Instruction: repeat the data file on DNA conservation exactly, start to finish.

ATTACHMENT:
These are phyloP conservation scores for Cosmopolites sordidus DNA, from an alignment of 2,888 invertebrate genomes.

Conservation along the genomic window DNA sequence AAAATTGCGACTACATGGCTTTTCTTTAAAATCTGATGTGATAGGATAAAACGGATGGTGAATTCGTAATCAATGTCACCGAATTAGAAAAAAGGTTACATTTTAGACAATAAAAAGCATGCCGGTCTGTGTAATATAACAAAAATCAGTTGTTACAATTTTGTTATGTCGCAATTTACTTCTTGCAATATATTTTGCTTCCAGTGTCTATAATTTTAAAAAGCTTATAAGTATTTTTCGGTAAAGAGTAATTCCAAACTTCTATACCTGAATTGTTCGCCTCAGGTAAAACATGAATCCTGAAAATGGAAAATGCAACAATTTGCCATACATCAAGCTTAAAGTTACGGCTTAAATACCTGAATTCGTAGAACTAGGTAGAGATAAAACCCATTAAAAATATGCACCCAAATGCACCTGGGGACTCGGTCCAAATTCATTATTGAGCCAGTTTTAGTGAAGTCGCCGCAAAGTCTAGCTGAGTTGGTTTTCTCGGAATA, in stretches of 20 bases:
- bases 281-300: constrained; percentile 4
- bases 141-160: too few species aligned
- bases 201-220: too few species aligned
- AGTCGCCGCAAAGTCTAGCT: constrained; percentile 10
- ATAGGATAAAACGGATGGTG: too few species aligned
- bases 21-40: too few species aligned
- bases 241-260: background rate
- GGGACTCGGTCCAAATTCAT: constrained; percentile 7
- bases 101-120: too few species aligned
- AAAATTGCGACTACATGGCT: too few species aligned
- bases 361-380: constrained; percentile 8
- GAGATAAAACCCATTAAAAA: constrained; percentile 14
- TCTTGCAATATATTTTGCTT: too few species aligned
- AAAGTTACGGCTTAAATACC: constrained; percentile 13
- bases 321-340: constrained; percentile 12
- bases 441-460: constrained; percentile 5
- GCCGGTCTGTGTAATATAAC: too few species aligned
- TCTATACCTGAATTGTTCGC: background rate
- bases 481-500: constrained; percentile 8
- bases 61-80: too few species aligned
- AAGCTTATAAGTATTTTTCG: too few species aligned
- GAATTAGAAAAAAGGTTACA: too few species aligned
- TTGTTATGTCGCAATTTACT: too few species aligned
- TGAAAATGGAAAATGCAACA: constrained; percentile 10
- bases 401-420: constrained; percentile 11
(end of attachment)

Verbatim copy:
These are phyloP conservation scores for Cosmopolites sordidus DNA, from an alignment of 2,888 invertebrate genomes.

Conservation along the genomic window DNA sequence AAAATTGCGACTACATGGCTTTTCTTTAAAATCTGATGTGATAGGATAAAACGGATGGTGAATTCGTAATCAATGTCACCGAATTAGAAAAAAGGTTACATTTTAGACAATAAAAAGCATGCCGGTCTGTGTAATATAACAAAAATCAGTTGTTACAATTTTGTTATGTCGCAATTTACTTCTTGCAATATATTTTGCTTCCAGTGTCTATAATTTTAAAAAGCTTATAAGTATTTTTCGGTAAAGAGTAATTCCAAACTTCTATACCTGAATTGTTCGCCTCAGGTAAAACATGAATCCTGAAAATGGAAAATGCAACAATTTGCCATACATCAAGCTTAAAGTTACGGCTTAAATACCTGAATTCGTAGAACTAGGTAGAGATAAAACCCATTAAAAATATGCACCCAAATGCACCTGGGGACTCGGTCCAAATTCATTATTGAGCCAGTTTTAGTGAAGTCGCCGCAAAGTCTAGCTGAGTTGGTTTTCTCGGAATA, in stretches of 20 bases:
- bases 281-300: constrained; percentile 4
- bases 141-160: too few species aligned
- bases 201-220: too few species aligned
- AGTCGCCGCAAAGTCTAGCT: constrained; percentile 10
- ATAGGATAAAACGGATGGTG: too few species aligned
- bases 21-40: too few species aligned
- bases 241-260: background rate
- GGGACTCGGTCCAAATTCAT: constrained; percentile 7
- bases 101-120: too few species aligned
- AAAATTGCGACTACATGGCT: too few species aligned
- bases 361-380: constrained; percentile 8
- GAGATAAAACCCATTAAAAA: constrained; percentile 14
- TCTTGCAATATATTTTGCTT: too few species aligned
- AAAGTTACGGCTTAAATACC: constrained; percentile 13
- bases 321-340: constrained; percentile 12
- bases 441-460: constrained; percentile 5
- GCCGGTCTGTGTAATATAAC: too few species aligned
- TCTATACCTGAATTGTTCGC: background rate
- bases 481-500: constrained; percentile 8
- bases 61-80: too few species aligned
- AAGCTTATAAGTATTTTTCG: too few species aligned
- GAATTAGAAAAAAGGTTACA: too few species aligned
- TTGTTATGTCGCAATTTACT: too few species aligned
- TGAAAATGGAAAATGCAACA: constrained; percentile 10
- bases 401-420: constrained; percentile 11